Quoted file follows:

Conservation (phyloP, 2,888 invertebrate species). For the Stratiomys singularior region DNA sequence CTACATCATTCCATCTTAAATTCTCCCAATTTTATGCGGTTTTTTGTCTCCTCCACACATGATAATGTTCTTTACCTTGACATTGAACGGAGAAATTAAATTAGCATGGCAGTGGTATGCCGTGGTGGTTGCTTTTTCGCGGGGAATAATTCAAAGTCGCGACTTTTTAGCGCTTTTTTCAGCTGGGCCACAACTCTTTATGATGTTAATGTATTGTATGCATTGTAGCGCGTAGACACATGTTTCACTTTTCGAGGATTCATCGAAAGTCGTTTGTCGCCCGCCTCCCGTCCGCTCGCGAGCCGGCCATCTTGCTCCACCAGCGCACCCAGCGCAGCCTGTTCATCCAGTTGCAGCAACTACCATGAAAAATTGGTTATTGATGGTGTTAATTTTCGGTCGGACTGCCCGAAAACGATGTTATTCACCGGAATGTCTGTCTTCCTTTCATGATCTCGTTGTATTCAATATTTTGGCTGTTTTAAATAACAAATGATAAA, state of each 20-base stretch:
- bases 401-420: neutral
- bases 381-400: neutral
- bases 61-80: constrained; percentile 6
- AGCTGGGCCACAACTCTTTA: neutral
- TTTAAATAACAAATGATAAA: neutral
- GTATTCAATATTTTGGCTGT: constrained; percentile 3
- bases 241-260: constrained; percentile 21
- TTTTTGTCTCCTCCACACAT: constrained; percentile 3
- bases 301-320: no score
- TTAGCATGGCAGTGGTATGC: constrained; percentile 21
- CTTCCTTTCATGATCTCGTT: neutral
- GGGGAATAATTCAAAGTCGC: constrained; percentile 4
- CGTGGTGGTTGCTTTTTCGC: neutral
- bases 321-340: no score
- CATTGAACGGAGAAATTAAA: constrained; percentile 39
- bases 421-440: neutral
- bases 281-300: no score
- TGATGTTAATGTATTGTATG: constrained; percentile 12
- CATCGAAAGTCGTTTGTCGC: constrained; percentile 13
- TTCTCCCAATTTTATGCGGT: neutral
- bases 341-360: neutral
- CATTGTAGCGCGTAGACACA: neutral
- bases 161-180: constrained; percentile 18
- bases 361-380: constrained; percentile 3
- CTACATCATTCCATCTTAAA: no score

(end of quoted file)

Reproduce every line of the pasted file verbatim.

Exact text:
Conservation (phyloP, 2,888 invertebrate species). For the Stratiomys singularior region DNA sequence CTACATCATTCCATCTTAAATTCTCCCAATTTTATGCGGTTTTTTGTCTCCTCCACACATGATAATGTTCTTTACCTTGACATTGAACGGAGAAATTAAATTAGCATGGCAGTGGTATGCCGTGGTGGTTGCTTTTTCGCGGGGAATAATTCAAAGTCGCGACTTTTTAGCGCTTTTTTCAGCTGGGCCACAACTCTTTATGATGTTAATGTATTGTATGCATTGTAGCGCGTAGACACATGTTTCACTTTTCGAGGATTCATCGAAAGTCGTTTGTCGCCCGCCTCCCGTCCGCTCGCGAGCCGGCCATCTTGCTCCACCAGCGCACCCAGCGCAGCCTGTTCATCCAGTTGCAGCAACTACCATGAAAAATTGGTTATTGATGGTGTTAATTTTCGGTCGGACTGCCCGAAAACGATGTTATTCACCGGAATGTCTGTCTTCCTTTCATGATCTCGTTGTATTCAATATTTTGGCTGTTTTAAATAACAAATGATAAA, state of each 20-base stretch:
- bases 401-420: neutral
- bases 381-400: neutral
- bases 61-80: constrained; percentile 6
- AGCTGGGCCACAACTCTTTA: neutral
- TTTAAATAACAAATGATAAA: neutral
- GTATTCAATATTTTGGCTGT: constrained; percentile 3
- bases 241-260: constrained; percentile 21
- TTTTTGTCTCCTCCACACAT: constrained; percentile 3
- bases 301-320: no score
- TTAGCATGGCAGTGGTATGC: constrained; percentile 21
- CTTCCTTTCATGATCTCGTT: neutral
- GGGGAATAATTCAAAGTCGC: constrained; percentile 4
- CGTGGTGGTTGCTTTTTCGC: neutral
- bases 321-340: no score
- CATTGAACGGAGAAATTAAA: constrained; percentile 39
- bases 421-440: neutral
- bases 281-300: no score
- TGATGTTAATGTATTGTATG: constrained; percentile 12
- CATCGAAAGTCGTTTGTCGC: constrained; percentile 13
- TTCTCCCAATTTTATGCGGT: neutral
- bases 341-360: neutral
- CATTGTAGCGCGTAGACACA: neutral
- bases 161-180: constrained; percentile 18
- bases 361-380: constrained; percentile 3
- CTACATCATTCCATCTTAAA: no score